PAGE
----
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Morning Routine Tips for Leaders to Improve Productivity | Stephen Patterson Orangefield

Many successful people have gotten that way because of intense self-discipline and a strong work ethic. Despite all of this, however, they are still prone to humane nature just like the rest of us. The difference is that they have learned productive life hacks to skirt around the traps of procrastination and find ways to achieve their […]

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Many successful people have gotten that way because of intense self-discipline and a strong work ethic. Despite all of this, however, they are still prone to humane nature just like the rest of us. The difference is that they have learned productive life hacks to skirt around the traps of procrastination and find ways to achieve their goals. 

Perhaps the most important habit is to control the way your day begins. Start with time to yourself, unencumbered by emails or the world news or anything else that might dictate your mood or stress levels. This is your time. If people hit the ground running under the guise that they are being efficient, they are in a “reactive” state from the beginning to the end of the day. Oftentimes, they will spend the whole day chasing deadlines and feeling behind until ultimately collapsing, exhausted, at the end of the day. 

When you are choosing that it’s time to begin work, you can stay in control by setting up a routine. Eventually, your subconscious will associate that routine with switching into work mode. For some people, it’s the habit of pouring coffee. If you’re working from home, it can be moving to the designated working portion of your house.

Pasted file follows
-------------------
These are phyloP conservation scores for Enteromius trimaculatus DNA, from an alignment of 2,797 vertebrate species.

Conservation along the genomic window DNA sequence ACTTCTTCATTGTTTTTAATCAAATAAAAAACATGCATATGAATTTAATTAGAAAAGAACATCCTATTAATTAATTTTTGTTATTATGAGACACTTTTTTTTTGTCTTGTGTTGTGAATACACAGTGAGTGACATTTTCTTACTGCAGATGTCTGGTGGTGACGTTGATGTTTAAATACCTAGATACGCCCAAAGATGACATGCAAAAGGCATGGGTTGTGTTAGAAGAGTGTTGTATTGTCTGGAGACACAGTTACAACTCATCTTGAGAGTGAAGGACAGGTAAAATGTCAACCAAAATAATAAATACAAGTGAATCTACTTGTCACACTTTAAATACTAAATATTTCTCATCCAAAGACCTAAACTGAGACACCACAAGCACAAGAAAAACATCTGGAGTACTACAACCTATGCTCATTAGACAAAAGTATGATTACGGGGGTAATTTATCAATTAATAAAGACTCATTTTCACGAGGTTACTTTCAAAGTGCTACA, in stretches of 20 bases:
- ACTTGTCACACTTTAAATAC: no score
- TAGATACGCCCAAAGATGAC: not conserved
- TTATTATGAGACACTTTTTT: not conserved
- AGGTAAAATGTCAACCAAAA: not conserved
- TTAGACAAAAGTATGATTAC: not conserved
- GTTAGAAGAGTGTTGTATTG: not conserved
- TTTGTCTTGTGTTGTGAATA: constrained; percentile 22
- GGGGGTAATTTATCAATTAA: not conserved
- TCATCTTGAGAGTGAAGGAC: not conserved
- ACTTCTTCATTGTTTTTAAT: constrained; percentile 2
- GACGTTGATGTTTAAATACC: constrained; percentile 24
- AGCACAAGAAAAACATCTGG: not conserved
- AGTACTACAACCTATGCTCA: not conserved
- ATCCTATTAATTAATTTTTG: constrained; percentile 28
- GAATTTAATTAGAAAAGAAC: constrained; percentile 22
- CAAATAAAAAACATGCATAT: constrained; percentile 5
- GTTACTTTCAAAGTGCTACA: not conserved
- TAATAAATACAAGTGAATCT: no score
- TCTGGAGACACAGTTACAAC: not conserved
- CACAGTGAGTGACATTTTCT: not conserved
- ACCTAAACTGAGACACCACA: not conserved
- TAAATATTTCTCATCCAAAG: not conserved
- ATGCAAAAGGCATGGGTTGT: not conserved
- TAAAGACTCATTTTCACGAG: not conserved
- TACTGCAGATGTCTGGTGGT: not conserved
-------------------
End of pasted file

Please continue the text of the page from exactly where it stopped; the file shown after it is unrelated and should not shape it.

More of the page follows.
You should also decide what is important when it comes to setting the day’s goals. There should be a maximum of three main goals to achieve, with the priority on the one that will make the deepest impact on your life. Shallow goals are the minutiae that we go through every day as a means of work survival. They do not propel us up the chain of command. The Pareto Principle dictates that, when chosen wisely, 20% of efforts can lead to 80% of our productivity.

When procrastination does happen, there is a way to still be productive. Refer back to your list of goals and choose other items on the list. Behavioral psychologists explain that we can accomplish less enjoyable tasks as long as we feel like we are also achieving the reward of not having to perform a more dreaded one. It is very possible to get a lot of work done while avoiding another thing. 

In addition to having a routine, it’s important to listen to your body when you’re feeling productive versus times when you’re not. All of us have high and low windows of energy in any given day. The average person only has approximately 2.5 hours of maximum efficiency to spend, so that time should be spent on goals that will give you the most bang for your buck, career-wise.

This article was originally published at stephenpatterson.net

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